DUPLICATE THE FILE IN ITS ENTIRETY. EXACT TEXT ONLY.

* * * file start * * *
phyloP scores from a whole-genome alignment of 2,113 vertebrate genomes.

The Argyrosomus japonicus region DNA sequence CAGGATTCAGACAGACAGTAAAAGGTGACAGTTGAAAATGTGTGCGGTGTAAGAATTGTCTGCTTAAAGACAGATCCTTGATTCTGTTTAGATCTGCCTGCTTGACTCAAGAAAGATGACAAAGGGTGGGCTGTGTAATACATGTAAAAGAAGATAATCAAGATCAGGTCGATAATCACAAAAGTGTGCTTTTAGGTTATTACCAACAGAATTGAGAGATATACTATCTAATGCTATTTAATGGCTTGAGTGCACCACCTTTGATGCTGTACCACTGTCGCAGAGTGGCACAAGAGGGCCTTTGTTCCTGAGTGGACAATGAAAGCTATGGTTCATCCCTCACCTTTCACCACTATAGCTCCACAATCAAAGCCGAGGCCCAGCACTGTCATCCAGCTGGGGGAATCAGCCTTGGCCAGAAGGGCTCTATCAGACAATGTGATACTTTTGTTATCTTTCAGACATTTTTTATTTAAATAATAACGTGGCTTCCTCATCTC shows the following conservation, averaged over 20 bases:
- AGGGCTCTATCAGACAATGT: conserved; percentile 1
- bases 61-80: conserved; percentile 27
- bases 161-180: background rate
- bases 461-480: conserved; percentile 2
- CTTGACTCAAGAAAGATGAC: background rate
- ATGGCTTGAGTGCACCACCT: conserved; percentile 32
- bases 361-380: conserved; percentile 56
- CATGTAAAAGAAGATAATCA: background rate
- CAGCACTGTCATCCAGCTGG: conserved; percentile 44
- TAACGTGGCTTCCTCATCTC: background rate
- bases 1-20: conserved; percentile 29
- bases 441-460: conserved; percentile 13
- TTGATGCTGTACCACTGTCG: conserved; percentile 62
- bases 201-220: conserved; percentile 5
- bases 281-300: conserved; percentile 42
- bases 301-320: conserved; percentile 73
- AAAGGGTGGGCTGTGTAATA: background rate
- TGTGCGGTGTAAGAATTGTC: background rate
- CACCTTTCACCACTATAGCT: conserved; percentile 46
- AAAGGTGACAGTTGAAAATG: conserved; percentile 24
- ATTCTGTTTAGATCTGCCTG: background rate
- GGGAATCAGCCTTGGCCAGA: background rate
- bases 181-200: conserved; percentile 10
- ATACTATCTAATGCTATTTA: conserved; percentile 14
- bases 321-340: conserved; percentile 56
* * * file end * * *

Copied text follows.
phyloP scores from a whole-genome alignment of 2,113 vertebrate genomes.

The Argyrosomus japonicus region DNA sequence CAGGATTCAGACAGACAGTAAAAGGTGACAGTTGAAAATGTGTGCGGTGTAAGAATTGTCTGCTTAAAGACAGATCCTTGATTCTGTTTAGATCTGCCTGCTTGACTCAAGAAAGATGACAAAGGGTGGGCTGTGTAATACATGTAAAAGAAGATAATCAAGATCAGGTCGATAATCACAAAAGTGTGCTTTTAGGTTATTACCAACAGAATTGAGAGATATACTATCTAATGCTATTTAATGGCTTGAGTGCACCACCTTTGATGCTGTACCACTGTCGCAGAGTGGCACAAGAGGGCCTTTGTTCCTGAGTGGACAATGAAAGCTATGGTTCATCCCTCACCTTTCACCACTATAGCTCCACAATCAAAGCCGAGGCCCAGCACTGTCATCCAGCTGGGGGAATCAGCCTTGGCCAGAAGGGCTCTATCAGACAATGTGATACTTTTGTTATCTTTCAGACATTTTTTATTTAAATAATAACGTGGCTTCCTCATCTC shows the following conservation, averaged over 20 bases:
- AGGGCTCTATCAGACAATGT: conserved; percentile 1
- bases 61-80: conserved; percentile 27
- bases 161-180: background rate
- bases 461-480: conserved; percentile 2
- CTTGACTCAAGAAAGATGAC: background rate
- ATGGCTTGAGTGCACCACCT: conserved; percentile 32
- bases 361-380: conserved; percentile 56
- CATGTAAAAGAAGATAATCA: background rate
- CAGCACTGTCATCCAGCTGG: conserved; percentile 44
- TAACGTGGCTTCCTCATCTC: background rate
- bases 1-20: conserved; percentile 29
- bases 441-460: conserved; percentile 13
- TTGATGCTGTACCACTGTCG: conserved; percentile 62
- bases 201-220: conserved; percentile 5
- bases 281-300: conserved; percentile 42
- bases 301-320: conserved; percentile 73
- AAAGGGTGGGCTGTGTAATA: background rate
- TGTGCGGTGTAAGAATTGTC: background rate
- CACCTTTCACCACTATAGCT: conserved; percentile 46
- AAAGGTGACAGTTGAAAATG: conserved; percentile 24
- ATTCTGTTTAGATCTGCCTG: background rate
- GGGAATCAGCCTTGGCCAGA: background rate
- bases 181-200: conserved; percentile 10
- ATACTATCTAATGCTATTTA: conserved; percentile 14
- bases 321-340: conserved; percentile 56